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Vancouver a ‘Most Livable’ City? Not for Most of Us

Calgary also is high in the Economist’s global rankings. A look behind the numbers reveals why.

Eugene McCann 10 Jul 2024The Tyee

Eugene McCann is a professor of geography at Simon Fraser University. He researches urban politics, policymaking and social movement activism.

There are few experiences of cognitive dissonance more profound than when we’re told we live in one of the world’s most “livable” cities. Even as we feel anxiety over increasing costs of living and massive economic inequalities, we’re assured we’re living the good life.

This mind-bending experience is especially acute when the annual edition of the Economist Intelligence Unit's “global livability index” of “the world’s most livable cities” is published, as it was recently.

Each year, leaders of highly ranked cities tend to discuss the index as objective, authoritative validation of their policy success.

This year’s top 10 livable cities, in rank order, are Vienna, Copenhagen, Zurich, Melbourne, Calgary, Geneva, Sydney, Vancouver, Osaka and Auckland.

“Livable for whom?” we might ask.

Not for everyone, surely?

And we’re right: this ranking and others like it are literally not for everyone.

Behind the numbers

To steady our heads, let’s investigate what the EIU is, why it creates its ranking, who the ranking is speaking to and what it is referring to when it speaks of urban livability.

After all, we are being encouraged to celebrate winners in a global urban livability game when the rules and goals are unclear.

The EIU is the research and analysis branch of the Economist Group, publisher of the Economist magazine. Its main clients are global companies and financial institutions, governments and researchers. It focuses on “inspiring business leaders to identify opportunities and manage risks.”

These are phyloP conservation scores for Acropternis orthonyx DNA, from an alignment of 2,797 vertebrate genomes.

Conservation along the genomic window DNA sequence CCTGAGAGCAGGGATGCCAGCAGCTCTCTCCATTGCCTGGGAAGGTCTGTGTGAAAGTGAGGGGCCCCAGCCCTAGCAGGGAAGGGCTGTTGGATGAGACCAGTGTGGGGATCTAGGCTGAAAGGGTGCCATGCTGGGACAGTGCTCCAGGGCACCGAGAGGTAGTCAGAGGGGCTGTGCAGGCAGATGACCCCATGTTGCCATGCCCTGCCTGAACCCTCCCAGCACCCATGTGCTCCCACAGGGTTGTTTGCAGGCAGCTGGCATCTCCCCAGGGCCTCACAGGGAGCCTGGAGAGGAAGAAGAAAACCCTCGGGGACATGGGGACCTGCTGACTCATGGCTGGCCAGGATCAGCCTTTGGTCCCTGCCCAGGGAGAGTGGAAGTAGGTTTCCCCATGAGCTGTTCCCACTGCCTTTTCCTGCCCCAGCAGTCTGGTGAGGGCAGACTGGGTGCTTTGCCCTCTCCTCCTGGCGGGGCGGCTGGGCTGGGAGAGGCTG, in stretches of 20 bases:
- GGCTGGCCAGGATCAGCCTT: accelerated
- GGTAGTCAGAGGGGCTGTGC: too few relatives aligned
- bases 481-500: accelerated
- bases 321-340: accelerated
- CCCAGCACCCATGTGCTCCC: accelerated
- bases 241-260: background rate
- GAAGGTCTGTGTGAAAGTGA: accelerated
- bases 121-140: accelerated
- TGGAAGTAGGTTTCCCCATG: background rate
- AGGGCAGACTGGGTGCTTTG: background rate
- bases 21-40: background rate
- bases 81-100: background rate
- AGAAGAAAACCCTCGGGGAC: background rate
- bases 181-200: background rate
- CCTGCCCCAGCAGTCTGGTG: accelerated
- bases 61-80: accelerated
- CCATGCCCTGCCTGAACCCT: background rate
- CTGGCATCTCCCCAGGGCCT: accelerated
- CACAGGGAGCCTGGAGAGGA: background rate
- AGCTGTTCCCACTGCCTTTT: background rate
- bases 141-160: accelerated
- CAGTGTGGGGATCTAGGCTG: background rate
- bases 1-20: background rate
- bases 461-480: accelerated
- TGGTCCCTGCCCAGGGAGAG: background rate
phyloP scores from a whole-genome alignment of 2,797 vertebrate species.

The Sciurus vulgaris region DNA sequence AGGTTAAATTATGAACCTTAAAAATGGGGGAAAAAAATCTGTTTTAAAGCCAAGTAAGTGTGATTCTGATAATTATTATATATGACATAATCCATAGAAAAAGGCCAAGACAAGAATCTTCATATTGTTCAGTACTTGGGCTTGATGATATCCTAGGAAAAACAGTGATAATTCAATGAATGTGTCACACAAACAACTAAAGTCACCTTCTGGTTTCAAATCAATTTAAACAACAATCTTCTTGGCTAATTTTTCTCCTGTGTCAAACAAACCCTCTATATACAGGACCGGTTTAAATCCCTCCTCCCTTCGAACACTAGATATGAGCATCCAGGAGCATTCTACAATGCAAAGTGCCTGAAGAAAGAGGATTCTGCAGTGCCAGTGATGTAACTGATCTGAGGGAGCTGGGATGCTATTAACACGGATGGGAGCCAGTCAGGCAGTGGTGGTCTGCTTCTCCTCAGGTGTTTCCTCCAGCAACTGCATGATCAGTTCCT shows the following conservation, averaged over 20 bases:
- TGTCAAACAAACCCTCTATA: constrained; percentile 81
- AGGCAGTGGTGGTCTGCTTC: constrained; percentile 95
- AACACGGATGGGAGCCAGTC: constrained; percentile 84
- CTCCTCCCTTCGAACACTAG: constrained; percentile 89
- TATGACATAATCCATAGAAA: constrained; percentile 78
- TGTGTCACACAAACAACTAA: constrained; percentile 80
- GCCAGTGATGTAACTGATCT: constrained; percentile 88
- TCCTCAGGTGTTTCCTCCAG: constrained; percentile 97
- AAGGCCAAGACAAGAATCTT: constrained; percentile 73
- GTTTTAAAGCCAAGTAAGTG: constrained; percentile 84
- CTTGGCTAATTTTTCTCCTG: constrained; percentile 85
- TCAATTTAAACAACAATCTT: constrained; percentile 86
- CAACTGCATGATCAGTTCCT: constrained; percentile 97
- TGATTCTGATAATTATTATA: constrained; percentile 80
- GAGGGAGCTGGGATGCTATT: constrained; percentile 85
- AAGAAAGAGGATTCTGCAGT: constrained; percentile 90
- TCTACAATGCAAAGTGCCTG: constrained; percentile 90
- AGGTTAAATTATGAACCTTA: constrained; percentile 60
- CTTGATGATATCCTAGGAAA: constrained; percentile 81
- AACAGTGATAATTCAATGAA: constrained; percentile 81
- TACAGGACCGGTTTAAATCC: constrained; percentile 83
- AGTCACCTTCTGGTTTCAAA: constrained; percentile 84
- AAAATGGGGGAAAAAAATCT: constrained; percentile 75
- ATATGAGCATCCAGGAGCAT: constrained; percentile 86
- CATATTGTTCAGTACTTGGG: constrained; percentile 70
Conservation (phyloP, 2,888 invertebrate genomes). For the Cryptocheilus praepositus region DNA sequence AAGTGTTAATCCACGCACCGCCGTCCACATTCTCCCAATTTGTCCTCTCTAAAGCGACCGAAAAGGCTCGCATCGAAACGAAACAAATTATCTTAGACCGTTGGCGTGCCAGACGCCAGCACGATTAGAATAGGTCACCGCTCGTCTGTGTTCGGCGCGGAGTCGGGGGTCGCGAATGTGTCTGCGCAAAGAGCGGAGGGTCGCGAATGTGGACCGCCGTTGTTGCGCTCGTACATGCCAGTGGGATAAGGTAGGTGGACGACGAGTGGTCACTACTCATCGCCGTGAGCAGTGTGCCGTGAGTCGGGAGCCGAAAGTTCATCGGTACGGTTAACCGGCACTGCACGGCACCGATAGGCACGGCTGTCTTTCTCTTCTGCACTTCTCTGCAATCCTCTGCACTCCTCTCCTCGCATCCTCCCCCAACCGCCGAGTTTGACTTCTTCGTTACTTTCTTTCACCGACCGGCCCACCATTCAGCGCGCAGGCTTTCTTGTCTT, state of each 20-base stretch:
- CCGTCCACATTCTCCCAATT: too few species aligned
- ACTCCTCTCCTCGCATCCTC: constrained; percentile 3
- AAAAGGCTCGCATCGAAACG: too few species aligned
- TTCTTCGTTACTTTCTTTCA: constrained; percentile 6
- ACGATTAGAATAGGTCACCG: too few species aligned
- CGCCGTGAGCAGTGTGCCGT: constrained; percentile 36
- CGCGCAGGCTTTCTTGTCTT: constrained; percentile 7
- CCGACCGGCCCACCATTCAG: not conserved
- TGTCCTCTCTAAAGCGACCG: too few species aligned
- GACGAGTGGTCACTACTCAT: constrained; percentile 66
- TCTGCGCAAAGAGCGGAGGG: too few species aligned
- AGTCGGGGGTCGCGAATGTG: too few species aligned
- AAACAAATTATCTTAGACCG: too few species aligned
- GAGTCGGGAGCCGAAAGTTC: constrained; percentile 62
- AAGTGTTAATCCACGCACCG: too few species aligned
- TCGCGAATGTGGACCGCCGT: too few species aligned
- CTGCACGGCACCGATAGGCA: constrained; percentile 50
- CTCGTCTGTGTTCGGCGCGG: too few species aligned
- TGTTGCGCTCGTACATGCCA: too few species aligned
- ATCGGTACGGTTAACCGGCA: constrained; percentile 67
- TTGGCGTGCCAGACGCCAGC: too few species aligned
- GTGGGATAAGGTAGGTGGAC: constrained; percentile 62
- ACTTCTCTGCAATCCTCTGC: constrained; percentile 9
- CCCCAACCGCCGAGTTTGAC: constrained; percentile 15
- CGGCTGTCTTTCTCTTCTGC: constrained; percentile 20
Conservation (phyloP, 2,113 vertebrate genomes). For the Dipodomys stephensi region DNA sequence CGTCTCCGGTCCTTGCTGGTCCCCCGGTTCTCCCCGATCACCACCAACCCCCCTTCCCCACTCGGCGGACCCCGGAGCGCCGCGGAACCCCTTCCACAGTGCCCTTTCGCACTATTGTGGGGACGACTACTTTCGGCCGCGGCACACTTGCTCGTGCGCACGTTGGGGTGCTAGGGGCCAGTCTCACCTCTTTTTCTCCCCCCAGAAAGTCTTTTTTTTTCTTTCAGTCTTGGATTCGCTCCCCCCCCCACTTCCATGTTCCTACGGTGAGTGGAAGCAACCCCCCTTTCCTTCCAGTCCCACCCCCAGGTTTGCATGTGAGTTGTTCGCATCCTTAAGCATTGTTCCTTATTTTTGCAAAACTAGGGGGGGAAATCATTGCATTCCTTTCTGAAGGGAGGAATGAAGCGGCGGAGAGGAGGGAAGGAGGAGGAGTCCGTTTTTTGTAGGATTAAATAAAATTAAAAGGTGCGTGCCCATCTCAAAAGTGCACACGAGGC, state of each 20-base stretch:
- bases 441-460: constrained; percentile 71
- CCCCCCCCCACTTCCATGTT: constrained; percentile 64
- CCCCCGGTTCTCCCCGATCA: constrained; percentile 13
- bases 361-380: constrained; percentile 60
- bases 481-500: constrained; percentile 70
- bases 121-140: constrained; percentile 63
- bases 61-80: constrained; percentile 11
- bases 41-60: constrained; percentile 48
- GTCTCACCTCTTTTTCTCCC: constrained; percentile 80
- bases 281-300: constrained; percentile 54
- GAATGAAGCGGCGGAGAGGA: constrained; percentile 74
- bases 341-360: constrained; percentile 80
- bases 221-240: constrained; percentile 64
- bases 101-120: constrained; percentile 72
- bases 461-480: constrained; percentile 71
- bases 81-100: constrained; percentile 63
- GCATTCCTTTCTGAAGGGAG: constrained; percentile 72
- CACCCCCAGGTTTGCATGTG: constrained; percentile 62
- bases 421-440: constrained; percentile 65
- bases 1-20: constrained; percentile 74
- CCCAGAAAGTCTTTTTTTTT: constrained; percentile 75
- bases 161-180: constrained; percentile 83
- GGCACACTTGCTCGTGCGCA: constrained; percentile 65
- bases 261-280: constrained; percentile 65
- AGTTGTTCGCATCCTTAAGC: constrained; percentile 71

While the public gets the “news release version” of its annual livability index (basically a free advertisement for the EIU, since journalists report on it and politicians quote from it each year), one must spend between US$890 and US$12,000 for increasingly detailed iterations of this year’s data and analysis.

Who would pay for full access?

A major audience: global corporations with offices across the world who move staff around.

The livability ranking helps them understand which cities might present their expatriate employees with what the EIU calls “comfortable” living conditions, as compared with cities that are inconvenient, expensive, difficult, dangerous or unhealthy to live in as a corporate employee.

‘Hardship allowance’ or easy living?

Indeed, one of the features of a free summary report the EIU publishes each year is a “suggested livability scale” that suggests how much extra salary an employee should expect as a bonus for living in a particular city, what the EIU calls a “hardship allowance.”

Cities ranking high in livability would not necessitate any salary bump, while the EIU recommends that staff being relocated to those in lower reaches of the ranking receive supplements of five per cent, 10 per cent or even more.